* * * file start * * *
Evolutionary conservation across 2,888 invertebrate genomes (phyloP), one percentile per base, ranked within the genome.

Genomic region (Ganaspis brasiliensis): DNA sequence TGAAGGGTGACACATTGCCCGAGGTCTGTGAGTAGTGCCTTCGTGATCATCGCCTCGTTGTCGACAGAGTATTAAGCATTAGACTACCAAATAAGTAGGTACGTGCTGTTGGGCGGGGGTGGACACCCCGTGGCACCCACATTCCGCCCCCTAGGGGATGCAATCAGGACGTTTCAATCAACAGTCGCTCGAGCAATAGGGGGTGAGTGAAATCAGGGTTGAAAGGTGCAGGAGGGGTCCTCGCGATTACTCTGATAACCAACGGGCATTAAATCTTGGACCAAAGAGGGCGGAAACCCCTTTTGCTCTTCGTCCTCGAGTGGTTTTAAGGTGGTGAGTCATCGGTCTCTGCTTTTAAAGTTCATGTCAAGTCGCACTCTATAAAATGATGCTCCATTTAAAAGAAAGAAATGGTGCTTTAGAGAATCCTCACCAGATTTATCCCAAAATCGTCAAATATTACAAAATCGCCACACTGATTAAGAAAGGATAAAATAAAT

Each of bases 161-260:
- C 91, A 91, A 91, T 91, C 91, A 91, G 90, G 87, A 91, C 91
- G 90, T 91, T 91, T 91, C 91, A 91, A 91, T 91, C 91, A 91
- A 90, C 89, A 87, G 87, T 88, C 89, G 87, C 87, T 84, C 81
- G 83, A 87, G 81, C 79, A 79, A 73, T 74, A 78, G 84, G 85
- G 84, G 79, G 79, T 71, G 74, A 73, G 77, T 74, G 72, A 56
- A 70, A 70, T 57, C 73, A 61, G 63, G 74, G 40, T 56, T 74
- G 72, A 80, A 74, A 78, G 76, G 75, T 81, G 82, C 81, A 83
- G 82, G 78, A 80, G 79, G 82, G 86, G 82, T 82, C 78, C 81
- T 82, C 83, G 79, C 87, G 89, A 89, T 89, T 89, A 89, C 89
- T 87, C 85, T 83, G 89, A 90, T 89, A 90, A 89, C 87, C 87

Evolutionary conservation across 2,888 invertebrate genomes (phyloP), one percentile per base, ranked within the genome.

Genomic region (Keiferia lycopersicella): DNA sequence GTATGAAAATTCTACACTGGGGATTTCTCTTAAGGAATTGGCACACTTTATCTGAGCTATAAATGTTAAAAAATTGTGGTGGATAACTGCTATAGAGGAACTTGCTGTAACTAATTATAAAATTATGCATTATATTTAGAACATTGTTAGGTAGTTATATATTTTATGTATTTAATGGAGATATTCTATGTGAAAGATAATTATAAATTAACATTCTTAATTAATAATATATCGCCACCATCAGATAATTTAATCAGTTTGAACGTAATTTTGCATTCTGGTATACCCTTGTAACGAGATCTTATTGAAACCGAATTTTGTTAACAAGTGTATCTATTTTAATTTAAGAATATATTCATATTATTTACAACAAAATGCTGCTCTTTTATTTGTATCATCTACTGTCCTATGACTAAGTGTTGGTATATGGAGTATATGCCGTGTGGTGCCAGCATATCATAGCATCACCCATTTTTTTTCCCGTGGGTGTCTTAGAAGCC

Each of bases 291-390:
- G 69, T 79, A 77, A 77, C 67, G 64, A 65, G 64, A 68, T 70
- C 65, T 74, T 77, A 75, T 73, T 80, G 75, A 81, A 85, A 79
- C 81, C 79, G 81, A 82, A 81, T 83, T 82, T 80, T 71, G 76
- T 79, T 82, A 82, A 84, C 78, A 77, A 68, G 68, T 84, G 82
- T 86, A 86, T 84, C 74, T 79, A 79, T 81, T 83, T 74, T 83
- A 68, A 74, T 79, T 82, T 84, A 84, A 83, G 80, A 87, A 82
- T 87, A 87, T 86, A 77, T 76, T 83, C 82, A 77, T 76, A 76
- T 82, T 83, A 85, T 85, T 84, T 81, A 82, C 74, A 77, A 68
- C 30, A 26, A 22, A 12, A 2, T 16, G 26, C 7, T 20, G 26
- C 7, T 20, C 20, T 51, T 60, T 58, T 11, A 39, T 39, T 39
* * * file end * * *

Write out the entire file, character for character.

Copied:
Evolutionary conservation across 2,888 invertebrate genomes (phyloP), one percentile per base, ranked within the genome.

Genomic region (Ganaspis brasiliensis): DNA sequence TGAAGGGTGACACATTGCCCGAGGTCTGTGAGTAGTGCCTTCGTGATCATCGCCTCGTTGTCGACAGAGTATTAAGCATTAGACTACCAAATAAGTAGGTACGTGCTGTTGGGCGGGGGTGGACACCCCGTGGCACCCACATTCCGCCCCCTAGGGGATGCAATCAGGACGTTTCAATCAACAGTCGCTCGAGCAATAGGGGGTGAGTGAAATCAGGGTTGAAAGGTGCAGGAGGGGTCCTCGCGATTACTCTGATAACCAACGGGCATTAAATCTTGGACCAAAGAGGGCGGAAACCCCTTTTGCTCTTCGTCCTCGAGTGGTTTTAAGGTGGTGAGTCATCGGTCTCTGCTTTTAAAGTTCATGTCAAGTCGCACTCTATAAAATGATGCTCCATTTAAAAGAAAGAAATGGTGCTTTAGAGAATCCTCACCAGATTTATCCCAAAATCGTCAAATATTACAAAATCGCCACACTGATTAAGAAAGGATAAAATAAAT

Each of bases 161-260:
- C 91, A 91, A 91, T 91, C 91, A 91, G 90, G 87, A 91, C 91
- G 90, T 91, T 91, T 91, C 91, A 91, A 91, T 91, C 91, A 91
- A 90, C 89, A 87, G 87, T 88, C 89, G 87, C 87, T 84, C 81
- G 83, A 87, G 81, C 79, A 79, A 73, T 74, A 78, G 84, G 85
- G 84, G 79, G 79, T 71, G 74, A 73, G 77, T 74, G 72, A 56
- A 70, A 70, T 57, C 73, A 61, G 63, G 74, G 40, T 56, T 74
- G 72, A 80, A 74, A 78, G 76, G 75, T 81, G 82, C 81, A 83
- G 82, G 78, A 80, G 79, G 82, G 86, G 82, T 82, C 78, C 81
- T 82, C 83, G 79, C 87, G 89, A 89, T 89, T 89, A 89, C 89
- T 87, C 85, T 83, G 89, A 90, T 89, A 90, A 89, C 87, C 87

Evolutionary conservation across 2,888 invertebrate genomes (phyloP), one percentile per base, ranked within the genome.

Genomic region (Keiferia lycopersicella): DNA sequence GTATGAAAATTCTACACTGGGGATTTCTCTTAAGGAATTGGCACACTTTATCTGAGCTATAAATGTTAAAAAATTGTGGTGGATAACTGCTATAGAGGAACTTGCTGTAACTAATTATAAAATTATGCATTATATTTAGAACATTGTTAGGTAGTTATATATTTTATGTATTTAATGGAGATATTCTATGTGAAAGATAATTATAAATTAACATTCTTAATTAATAATATATCGCCACCATCAGATAATTTAATCAGTTTGAACGTAATTTTGCATTCTGGTATACCCTTGTAACGAGATCTTATTGAAACCGAATTTTGTTAACAAGTGTATCTATTTTAATTTAAGAATATATTCATATTATTTACAACAAAATGCTGCTCTTTTATTTGTATCATCTACTGTCCTATGACTAAGTGTTGGTATATGGAGTATATGCCGTGTGGTGCCAGCATATCATAGCATCACCCATTTTTTTTCCCGTGGGTGTCTTAGAAGCC

Each of bases 291-390:
- G 69, T 79, A 77, A 77, C 67, G 64, A 65, G 64, A 68, T 70
- C 65, T 74, T 77, A 75, T 73, T 80, G 75, A 81, A 85, A 79
- C 81, C 79, G 81, A 82, A 81, T 83, T 82, T 80, T 71, G 76
- T 79, T 82, A 82, A 84, C 78, A 77, A 68, G 68, T 84, G 82
- T 86, A 86, T 84, C 74, T 79, A 79, T 81, T 83, T 74, T 83
- A 68, A 74, T 79, T 82, T 84, A 84, A 83, G 80, A 87, A 82
- T 87, A 87, T 86, A 77, T 76, T 83, C 82, A 77, T 76, A 76
- T 82, T 83, A 85, T 85, T 84, T 81, A 82, C 74, A 77, A 68
- C 30, A 26, A 22, A 12, A 2, T 16, G 26, C 7, T 20, G 26
- C 7, T 20, C 20, T 51, T 60, T 58, T 11, A 39, T 39, T 39